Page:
Map Loading Software

Map Loading Software

Because of the differences between the EOC17 and EOC19 firmware, two different map-loading software installations for the PC were produced. (Although both versions of K-Scan will work with either ECU Firmware). This causes a bit of a complication when installing the tools because one can overwrite the other. The recommended installation procedure is to first install the older tool and append “11” to the .EXE file and path names. Then install the newer tool, and append “12” to those file and path names.

Unfortunately, this results in there being a total of four different map loaders for the OSSA's Kokusan Denki ECUs. There are two for the early EOC17 (ECU part number ending in 11) platform and two for the later EOC19 (ECU part number ending in 12) platform. The thing to remember is:

KWritePro works with .KDS files. These files were intended only for factory production, but that is what got released into the wild (at least here in the US) for the early EOC17 platform. I do not think I have seen any .KDA files for the older platform, but there may be some.

KWriteDataPC works with .KDA files. These are the files you will primarily see for the EOC19 platform. But some .KDS files are around as well.

There are only 280 and 300 maps under EOC17 because it was phased out prior to the introduction of the 125 and 250.

Yes, I know it is all confusing. It is confusing for me too!

.KDS Maps

All .KDS files are exactly the same size at 114,696 bytes. These are maps for the old (ECU P/N 5200030211) EOC17 platform, which is sometimes called the eleven ECU.

I have used a binary file comparison tool to look for differences between the maps. There are significant differences in all the maps. I am guessing that the map itself occupies approximately the first 1/3 of each file. The last 2/3 of each file is identical, and I assume this is the EFI operating firmware itself. When a new file is loaded, the old global fuel trim and idle throttle position settings are retained. I assume these values are stored in EEPROM (along with the operating-time clocks), whereas the map and firmware are stored in Flash memory.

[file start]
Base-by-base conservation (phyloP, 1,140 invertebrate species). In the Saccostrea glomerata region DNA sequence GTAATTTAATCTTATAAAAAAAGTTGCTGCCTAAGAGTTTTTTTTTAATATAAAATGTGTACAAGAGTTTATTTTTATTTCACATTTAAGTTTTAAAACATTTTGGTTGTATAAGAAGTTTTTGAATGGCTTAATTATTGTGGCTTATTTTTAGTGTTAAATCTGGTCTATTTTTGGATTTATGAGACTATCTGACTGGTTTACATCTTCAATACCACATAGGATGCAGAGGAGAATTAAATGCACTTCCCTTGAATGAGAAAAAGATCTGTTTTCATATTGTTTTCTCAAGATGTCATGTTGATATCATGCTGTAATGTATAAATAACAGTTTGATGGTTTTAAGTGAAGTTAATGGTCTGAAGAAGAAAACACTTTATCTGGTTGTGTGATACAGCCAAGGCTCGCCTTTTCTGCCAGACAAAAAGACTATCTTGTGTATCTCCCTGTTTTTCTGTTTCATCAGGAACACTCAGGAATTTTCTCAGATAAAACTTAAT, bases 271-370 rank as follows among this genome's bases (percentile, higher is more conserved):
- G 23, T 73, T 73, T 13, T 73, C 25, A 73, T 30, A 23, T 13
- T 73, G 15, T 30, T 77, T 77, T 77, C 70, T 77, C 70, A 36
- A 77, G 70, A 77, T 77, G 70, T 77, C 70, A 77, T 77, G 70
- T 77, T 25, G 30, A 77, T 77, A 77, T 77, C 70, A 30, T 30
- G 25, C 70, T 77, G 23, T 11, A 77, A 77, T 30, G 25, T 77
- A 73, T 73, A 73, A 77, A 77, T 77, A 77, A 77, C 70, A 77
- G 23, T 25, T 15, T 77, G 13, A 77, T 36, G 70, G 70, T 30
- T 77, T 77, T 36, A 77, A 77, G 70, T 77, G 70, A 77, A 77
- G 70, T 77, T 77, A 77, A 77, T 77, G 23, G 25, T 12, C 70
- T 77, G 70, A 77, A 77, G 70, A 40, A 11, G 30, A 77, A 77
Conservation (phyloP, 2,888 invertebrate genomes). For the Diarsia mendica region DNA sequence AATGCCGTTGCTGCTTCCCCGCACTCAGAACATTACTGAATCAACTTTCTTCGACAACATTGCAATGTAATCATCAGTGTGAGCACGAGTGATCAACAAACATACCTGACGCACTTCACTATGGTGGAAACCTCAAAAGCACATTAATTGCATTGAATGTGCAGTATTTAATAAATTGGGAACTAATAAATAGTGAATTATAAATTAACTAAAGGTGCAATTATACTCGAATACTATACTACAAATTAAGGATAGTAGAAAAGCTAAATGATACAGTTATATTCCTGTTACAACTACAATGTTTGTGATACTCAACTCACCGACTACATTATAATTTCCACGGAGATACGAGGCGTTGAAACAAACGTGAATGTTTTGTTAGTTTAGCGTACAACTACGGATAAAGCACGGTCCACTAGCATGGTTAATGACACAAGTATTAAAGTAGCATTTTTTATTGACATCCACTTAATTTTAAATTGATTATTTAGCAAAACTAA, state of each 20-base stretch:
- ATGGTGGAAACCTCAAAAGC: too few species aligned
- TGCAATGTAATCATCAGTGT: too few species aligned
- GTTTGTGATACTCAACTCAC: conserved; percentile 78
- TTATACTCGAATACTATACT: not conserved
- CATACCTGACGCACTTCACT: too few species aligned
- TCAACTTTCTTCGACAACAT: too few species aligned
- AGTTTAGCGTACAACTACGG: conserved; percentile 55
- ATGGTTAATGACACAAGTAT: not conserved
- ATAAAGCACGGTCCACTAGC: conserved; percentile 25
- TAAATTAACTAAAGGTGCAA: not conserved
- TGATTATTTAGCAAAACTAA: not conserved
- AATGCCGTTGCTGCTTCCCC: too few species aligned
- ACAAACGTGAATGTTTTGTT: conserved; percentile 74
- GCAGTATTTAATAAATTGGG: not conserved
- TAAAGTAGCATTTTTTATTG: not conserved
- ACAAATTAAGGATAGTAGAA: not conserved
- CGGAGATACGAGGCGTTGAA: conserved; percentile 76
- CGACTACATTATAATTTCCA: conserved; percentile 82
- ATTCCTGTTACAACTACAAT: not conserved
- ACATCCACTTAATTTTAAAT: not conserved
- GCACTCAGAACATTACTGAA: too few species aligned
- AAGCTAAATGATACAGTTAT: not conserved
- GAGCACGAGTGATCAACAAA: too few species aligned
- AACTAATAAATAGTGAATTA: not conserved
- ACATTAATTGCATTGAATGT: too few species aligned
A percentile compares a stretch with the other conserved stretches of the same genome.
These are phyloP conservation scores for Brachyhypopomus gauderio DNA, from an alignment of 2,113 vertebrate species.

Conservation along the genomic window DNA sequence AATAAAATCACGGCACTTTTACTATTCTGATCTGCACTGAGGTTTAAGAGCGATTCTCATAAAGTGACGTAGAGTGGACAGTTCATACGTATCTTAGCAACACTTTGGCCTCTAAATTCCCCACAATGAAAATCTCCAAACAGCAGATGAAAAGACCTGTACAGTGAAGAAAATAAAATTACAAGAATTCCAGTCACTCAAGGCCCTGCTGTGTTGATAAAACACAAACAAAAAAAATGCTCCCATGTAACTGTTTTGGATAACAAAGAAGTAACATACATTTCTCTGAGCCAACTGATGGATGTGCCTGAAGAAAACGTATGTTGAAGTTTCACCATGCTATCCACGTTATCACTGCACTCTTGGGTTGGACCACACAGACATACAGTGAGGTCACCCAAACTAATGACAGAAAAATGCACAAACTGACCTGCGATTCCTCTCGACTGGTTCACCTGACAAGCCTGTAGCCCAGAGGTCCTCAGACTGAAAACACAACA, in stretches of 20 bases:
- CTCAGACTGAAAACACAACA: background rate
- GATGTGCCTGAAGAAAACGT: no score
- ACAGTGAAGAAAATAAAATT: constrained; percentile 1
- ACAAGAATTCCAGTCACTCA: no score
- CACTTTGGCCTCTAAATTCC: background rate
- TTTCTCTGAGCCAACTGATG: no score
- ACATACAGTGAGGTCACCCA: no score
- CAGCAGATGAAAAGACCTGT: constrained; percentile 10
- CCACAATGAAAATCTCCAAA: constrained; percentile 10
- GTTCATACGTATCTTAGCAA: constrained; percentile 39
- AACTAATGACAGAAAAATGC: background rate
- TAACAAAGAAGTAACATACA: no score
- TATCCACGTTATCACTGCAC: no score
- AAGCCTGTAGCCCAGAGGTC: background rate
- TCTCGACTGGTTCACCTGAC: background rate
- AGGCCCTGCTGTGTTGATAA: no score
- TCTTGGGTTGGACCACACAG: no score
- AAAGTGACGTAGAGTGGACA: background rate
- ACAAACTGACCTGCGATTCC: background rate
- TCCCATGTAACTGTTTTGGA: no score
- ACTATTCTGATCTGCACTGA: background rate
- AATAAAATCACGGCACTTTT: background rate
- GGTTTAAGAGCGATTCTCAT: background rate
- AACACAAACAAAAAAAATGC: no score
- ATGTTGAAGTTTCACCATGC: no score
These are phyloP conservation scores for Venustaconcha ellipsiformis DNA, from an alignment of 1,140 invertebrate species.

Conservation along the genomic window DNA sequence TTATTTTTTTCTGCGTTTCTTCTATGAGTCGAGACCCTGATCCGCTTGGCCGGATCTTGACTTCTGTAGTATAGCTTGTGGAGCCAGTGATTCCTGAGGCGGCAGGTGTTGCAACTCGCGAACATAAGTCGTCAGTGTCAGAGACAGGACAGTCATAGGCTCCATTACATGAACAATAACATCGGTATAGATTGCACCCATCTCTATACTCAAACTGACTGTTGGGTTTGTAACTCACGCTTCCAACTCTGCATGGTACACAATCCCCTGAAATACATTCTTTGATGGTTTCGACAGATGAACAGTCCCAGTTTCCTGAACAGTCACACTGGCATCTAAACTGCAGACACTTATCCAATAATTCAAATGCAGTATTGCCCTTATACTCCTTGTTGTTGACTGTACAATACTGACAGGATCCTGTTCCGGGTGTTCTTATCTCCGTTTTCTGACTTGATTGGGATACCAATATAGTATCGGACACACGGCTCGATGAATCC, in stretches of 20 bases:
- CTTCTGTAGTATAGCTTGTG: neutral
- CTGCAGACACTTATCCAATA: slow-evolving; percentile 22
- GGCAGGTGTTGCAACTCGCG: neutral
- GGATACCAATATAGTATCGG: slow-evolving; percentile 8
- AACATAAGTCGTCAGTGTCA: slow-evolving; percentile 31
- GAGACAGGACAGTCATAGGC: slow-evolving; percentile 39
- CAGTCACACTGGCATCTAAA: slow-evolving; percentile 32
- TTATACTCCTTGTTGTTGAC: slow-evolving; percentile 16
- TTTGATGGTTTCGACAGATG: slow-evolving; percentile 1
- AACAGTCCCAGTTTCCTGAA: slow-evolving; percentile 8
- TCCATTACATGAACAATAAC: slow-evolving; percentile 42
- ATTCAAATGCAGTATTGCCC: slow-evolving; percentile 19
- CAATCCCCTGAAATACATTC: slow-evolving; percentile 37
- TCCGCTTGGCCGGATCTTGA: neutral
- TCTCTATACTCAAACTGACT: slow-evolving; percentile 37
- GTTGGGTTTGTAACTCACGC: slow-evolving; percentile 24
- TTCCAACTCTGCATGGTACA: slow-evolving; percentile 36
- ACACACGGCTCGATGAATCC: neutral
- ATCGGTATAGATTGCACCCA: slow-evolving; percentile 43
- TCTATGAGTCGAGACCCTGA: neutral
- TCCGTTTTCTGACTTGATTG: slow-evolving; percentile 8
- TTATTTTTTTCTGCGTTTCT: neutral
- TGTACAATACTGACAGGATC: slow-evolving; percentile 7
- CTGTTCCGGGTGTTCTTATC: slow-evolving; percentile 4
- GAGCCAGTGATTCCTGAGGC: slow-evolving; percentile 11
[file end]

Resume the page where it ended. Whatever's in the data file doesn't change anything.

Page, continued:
There is no documentation as to how the maps are different, but I have made some guesses. The first eight digits of the filename probably indicate when the map was introduced. For example, 20130312 would be the 12th of March, 2013.

I rode my TR280i for a bit with the Explorer map in it. I assumed it would have a “softer” map than the trials version – and it does. But it is not suitable for trials as it lacks what I will call “snap,” or the ability to make power instantly. This is pretty obvious when you look at the ignition timing with K-Scan. Both maps idle at about 20° BTDC, and reach a maximum advance of about 30°. The trials map reaches max advance just off idle and at any throttle opening, whereas the Explorer map is much lazier getting to full advance.

Screen capture of all current .KDS map files

.KDA Maps

All .KDA files are exactly the same size at 32,792 bytes. These are maps for the new (ECU P/N 5200030212) EOC19 platform, which is sometimes called the twelve ECU.

As an aside, GasGas also uses a Kokusan Denki ECU in their 4T bikes (EC450 and EC515). GasGas had a public webpage where software and maps could be downloaded. Their map files have the .KDA extension and are only 16,408 bytes in size. I assume this is just a map file and contains no operating firmware. I tried using the GasGas version of K-Scan on the OSSA, but it gave the message, “The ECU returned an unsupported maker code.” Clearly, it could communicate with the ECU, but would not do anything useful. It has the same user interface as the OSSA version of K-Scan.

Screen capture of all current .KDA map files